Senate Okays Defense Bill over White House Objections
The U.S. Senate on Thursday passed a $612-billion defense policy bill, over White House objections, that allows lethal weapons for Ukraine, and virtually prevents President Barack Obama from closing the war-on-terror prison at Guantanamo.
The measure passed easily, 71 votes to 25. But significant battles lie ahead as Obama's Democrats, and the Republicans who control Congress, gear up for debates on spending bills including on defense for fiscal year 2016 which begins October 1.
Democrats have objected to the way the National Defense Authorization Act avoids congressionally-mandated spending caps by pouring extra money into a war-fighting fund that is not subject to the caps.
Top Senate Democrats wrote their Republican counterparts ahead of Thursday's vote, urging the two parties to enter negotiations to end the across-the-board budget caps known as sequestration.
"Members of both parties have long agreed that sequestration is not a smart, effective way to budget for our national defense and our domestic investment priorities," they wrote.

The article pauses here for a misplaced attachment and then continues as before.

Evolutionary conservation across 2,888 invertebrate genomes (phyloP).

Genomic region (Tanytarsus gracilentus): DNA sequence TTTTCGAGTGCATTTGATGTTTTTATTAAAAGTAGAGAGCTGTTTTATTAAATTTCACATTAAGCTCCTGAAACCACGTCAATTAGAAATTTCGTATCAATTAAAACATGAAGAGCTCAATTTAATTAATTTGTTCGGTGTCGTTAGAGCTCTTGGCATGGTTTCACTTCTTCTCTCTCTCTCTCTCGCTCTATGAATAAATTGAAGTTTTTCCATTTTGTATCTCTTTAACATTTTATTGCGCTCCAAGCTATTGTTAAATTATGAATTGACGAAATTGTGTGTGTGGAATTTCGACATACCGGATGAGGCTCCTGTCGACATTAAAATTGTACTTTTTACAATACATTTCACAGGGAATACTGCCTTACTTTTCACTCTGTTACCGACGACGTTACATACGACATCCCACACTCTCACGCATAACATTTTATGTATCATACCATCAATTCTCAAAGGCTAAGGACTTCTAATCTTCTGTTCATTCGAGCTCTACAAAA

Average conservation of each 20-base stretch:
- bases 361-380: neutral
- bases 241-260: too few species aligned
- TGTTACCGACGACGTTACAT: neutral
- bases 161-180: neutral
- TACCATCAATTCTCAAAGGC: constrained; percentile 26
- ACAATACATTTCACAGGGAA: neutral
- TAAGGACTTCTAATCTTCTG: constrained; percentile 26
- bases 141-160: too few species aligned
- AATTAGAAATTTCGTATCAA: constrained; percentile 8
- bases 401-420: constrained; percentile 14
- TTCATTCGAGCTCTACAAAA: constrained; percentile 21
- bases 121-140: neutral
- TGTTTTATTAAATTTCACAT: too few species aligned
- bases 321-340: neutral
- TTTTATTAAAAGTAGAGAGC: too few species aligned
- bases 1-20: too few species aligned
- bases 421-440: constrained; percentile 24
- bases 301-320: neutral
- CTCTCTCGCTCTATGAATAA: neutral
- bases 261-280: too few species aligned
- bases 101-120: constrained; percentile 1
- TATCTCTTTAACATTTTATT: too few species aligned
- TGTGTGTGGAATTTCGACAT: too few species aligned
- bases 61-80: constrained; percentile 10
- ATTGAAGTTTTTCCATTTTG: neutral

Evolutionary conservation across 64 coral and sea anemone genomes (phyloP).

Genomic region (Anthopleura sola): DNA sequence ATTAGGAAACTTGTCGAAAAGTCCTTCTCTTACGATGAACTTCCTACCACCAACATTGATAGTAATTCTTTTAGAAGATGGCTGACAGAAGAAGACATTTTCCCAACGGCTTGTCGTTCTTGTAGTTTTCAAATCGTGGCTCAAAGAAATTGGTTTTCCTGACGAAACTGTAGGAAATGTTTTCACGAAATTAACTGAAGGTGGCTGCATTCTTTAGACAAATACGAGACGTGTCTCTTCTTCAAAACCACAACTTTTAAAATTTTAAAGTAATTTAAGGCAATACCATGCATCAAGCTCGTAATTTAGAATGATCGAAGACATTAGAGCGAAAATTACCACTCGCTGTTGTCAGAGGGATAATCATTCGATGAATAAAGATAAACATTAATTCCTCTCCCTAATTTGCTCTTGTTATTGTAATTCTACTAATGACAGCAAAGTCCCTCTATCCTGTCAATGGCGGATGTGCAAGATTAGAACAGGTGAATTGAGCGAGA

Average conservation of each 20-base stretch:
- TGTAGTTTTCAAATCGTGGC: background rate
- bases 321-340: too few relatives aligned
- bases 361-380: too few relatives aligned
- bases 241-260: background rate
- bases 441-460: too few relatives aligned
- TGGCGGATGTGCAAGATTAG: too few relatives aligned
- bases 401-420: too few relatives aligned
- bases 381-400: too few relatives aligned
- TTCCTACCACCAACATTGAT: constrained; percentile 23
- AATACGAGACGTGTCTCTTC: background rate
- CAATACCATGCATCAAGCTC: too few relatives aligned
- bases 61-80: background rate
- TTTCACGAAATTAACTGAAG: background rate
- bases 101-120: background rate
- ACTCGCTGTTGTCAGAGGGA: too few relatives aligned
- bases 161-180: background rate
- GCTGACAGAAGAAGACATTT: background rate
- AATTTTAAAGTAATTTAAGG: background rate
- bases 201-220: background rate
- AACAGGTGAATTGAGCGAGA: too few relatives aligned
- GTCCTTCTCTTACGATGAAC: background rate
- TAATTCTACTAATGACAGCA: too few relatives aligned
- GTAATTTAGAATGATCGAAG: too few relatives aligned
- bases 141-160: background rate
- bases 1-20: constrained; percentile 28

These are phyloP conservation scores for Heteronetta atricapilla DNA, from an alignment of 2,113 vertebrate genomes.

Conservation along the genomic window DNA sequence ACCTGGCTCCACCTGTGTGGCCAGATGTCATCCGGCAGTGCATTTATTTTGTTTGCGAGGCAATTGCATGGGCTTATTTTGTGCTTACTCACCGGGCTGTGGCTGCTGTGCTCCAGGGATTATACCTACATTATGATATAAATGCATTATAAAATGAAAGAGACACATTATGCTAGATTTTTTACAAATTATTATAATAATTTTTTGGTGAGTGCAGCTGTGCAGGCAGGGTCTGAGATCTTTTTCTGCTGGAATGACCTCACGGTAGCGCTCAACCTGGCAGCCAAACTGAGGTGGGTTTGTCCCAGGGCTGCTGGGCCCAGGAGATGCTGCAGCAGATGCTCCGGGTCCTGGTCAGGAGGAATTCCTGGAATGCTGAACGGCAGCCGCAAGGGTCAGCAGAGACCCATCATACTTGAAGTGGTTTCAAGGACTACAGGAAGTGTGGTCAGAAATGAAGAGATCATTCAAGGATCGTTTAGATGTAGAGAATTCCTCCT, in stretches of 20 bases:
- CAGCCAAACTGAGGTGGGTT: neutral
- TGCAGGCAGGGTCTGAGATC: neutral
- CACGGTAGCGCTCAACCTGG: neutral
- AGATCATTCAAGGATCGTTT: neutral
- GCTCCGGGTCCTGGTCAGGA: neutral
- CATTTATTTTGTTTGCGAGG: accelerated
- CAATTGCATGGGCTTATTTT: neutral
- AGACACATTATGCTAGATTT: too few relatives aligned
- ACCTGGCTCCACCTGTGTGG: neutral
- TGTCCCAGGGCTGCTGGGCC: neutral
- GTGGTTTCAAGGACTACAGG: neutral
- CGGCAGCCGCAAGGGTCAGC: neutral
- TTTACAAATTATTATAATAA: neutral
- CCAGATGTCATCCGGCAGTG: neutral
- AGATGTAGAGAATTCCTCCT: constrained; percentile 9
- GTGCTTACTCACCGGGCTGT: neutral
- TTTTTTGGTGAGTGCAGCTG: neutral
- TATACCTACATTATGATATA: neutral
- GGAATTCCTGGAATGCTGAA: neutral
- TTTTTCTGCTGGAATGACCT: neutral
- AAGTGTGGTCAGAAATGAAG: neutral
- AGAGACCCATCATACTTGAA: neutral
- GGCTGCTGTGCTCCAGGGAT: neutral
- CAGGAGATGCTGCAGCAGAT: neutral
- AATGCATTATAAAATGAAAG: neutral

Obama and Democrats argue that any move to lift sequestration on the defense side should be met with similar action on domestic, non-military spending.
"We can not and we should not fix part of our government and not the other part," Senate Minority Leader Harry Reid said.
Senator John McCain, the Armed Services Committee chairman who is shepherding the bill through the chamber, warned of the "increasingly dangerous world" that the United States faces as it debates funding for its troops and military.
He noted the bill funds "every dollar of Obama's $612 billion request, but focuses these resources more directly on our war fighters."
The measure slashes billions in Pentagon waste and upgrades capacity including for new F-35B Joint Strike Fighters and Virginia-class submarines.
It allots $300 million worth of military aide to Ukraine, including radars and anti-tank weapons.
But it also makes it harder for Obama to make good on his long-term pledge to close Guantanamo, by extending prohibitions on building or upgrading U.S. facilities to house terror detainees, and barring transfer of such Guantanamo detainees to U.S. soil except in medical circumstance.